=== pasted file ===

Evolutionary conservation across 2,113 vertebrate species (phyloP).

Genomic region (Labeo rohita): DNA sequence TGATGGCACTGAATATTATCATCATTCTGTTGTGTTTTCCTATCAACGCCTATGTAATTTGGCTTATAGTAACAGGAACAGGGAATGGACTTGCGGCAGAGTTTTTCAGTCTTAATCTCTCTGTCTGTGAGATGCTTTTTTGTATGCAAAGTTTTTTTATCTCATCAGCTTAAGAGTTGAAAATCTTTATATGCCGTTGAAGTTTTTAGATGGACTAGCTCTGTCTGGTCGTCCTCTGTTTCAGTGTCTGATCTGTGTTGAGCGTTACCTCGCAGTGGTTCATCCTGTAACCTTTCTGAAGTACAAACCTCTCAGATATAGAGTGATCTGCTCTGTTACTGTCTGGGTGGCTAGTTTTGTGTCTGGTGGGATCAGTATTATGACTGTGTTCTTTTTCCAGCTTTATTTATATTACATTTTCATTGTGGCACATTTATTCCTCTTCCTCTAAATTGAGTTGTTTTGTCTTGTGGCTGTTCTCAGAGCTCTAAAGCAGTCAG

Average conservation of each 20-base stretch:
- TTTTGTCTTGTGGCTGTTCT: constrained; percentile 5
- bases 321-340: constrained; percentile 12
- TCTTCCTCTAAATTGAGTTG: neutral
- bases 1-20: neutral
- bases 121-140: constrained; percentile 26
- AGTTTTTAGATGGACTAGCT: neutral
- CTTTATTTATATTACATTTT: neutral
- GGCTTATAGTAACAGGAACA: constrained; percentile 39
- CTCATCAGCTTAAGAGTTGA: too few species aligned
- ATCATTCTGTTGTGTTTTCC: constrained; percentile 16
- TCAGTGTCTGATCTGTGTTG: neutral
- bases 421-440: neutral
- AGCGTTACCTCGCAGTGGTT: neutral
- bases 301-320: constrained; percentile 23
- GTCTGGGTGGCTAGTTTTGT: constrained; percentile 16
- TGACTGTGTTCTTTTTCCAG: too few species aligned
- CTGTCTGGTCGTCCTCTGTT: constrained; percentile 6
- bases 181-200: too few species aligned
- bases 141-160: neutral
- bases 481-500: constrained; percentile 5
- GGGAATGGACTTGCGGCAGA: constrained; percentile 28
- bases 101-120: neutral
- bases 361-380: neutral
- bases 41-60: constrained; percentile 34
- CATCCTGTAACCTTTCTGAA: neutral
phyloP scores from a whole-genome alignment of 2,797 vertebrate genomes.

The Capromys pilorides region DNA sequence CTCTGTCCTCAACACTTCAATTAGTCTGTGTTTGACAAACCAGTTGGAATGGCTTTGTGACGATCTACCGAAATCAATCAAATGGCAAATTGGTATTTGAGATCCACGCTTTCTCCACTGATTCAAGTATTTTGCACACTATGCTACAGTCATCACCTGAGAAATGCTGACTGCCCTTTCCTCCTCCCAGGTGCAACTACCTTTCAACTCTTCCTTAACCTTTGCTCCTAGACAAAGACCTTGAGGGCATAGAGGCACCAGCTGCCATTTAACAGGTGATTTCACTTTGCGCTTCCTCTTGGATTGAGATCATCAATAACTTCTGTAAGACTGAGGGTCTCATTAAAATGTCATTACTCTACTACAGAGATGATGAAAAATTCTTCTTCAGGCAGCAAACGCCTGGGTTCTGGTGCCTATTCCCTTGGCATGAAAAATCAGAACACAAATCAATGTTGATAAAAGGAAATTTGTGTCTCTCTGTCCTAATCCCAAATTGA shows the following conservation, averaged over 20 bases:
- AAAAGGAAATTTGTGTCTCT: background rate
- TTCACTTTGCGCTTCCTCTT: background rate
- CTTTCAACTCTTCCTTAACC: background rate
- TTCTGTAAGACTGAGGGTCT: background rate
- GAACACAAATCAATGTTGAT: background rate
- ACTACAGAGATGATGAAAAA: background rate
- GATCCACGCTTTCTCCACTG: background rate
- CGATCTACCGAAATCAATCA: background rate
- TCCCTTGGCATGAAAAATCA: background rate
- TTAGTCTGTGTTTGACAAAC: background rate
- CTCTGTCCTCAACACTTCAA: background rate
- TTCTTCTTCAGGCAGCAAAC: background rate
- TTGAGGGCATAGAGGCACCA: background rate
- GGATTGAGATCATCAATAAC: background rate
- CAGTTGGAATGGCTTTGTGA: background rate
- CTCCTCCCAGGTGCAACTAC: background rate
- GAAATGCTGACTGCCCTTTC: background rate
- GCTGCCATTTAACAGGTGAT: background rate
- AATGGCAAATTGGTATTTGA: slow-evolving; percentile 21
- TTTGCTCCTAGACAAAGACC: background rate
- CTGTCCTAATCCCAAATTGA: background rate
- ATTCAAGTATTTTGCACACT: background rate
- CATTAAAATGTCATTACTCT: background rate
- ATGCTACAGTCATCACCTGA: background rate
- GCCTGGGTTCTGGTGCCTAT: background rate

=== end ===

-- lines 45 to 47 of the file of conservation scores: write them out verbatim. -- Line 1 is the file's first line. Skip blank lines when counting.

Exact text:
- CAGTTGGAATGGCTTTGTGA: background rate
- CTCCTCCCAGGTGCAACTAC: background rate
- GAAATGCTGACTGCCCTTTC: background rate